This morning CBS CEO Les Moonves participated in a forum sponsored by the Wall Street Journal, a portion of that conversation focused on CBS News. Moonves talked about how happy he was with the current state of the news division, and how he viewed it as part of the company. In something of a throwback Moonves said that while CBS News makes money, it is not primarily viewed as a profit engine, rather, it is part of the public interest.
“When you are a network, a public company like CBS, there is a public trust factor, and I take that really seriously. Our news division does an extraordinary job of providing a public service,” Moonves said. “You talk about how the early ratings were off this year, well, part of the reason is that we had four nights of debates, which pre-empted — God forbid — “Two and a Half Men,” and we took a hit.
We covered the election, and the election night returns were great, it doesn’t help the bottom line, but it is very important for the image of CBS, and our place in society,” Moonves added.
He noted that he was pleased with the diction the news division has been taking.
“I think as long as you have a network you have to have a news division. People say, well, your news is in last place so what do you need it for? You could make more money — which is true — with other things [in those time periods],” Moonves said. “I think right now with the terrific new shift of Jeff Fager and David Rhodes, our news has gotten very serious, we have gotten back to basics, right now our early show is the only one that is growing, our evening news is the only one that is growing. We are doing legitimate, hard news and people really want that.”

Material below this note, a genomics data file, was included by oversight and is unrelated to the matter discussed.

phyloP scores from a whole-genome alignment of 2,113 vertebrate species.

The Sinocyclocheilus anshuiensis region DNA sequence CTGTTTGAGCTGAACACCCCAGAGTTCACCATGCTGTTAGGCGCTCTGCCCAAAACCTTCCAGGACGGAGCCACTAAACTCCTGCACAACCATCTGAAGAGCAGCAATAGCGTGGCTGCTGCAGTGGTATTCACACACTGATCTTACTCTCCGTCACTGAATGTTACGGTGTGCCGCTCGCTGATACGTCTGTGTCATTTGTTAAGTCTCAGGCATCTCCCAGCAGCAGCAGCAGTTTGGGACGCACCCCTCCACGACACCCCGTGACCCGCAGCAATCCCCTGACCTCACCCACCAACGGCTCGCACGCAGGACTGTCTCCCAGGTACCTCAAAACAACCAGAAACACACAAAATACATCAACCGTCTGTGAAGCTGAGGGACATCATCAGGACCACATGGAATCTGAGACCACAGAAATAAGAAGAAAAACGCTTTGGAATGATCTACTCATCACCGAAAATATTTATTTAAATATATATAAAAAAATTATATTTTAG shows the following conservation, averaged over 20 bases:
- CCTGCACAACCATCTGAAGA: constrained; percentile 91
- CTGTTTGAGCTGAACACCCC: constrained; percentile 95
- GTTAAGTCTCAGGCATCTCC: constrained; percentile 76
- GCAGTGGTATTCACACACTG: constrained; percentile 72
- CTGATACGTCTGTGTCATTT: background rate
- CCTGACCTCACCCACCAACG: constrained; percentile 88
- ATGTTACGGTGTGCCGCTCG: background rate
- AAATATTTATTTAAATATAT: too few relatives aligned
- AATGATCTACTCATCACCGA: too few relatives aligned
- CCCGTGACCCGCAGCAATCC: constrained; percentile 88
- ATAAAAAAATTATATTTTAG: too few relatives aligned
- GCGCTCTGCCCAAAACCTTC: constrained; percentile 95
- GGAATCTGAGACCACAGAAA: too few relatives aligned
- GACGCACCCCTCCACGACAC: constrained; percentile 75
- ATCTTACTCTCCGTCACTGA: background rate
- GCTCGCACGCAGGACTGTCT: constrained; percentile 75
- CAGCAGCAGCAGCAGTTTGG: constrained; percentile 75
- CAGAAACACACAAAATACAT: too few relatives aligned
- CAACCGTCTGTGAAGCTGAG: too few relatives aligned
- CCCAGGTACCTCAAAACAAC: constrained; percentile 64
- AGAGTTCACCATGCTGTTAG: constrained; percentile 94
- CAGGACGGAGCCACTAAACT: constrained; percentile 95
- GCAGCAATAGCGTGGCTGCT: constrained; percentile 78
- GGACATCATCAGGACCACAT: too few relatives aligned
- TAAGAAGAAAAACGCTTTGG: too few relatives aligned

He also talked about “60 Minutes,” which has been a staple of the network’s primetime lineup for 45 years.
“It is still a top 25 show, it still makes a nice amount of profit. The worst line I hear over and over again is that 18-49 year old are the only demographic that matters to advertisers. That is absolutely not true. The average age [of ’60 Minutes’] is 61 or 62 years old, and it makes us a ton of money,” Moonves said. “I am sure it will be here long after I am dead and gone.”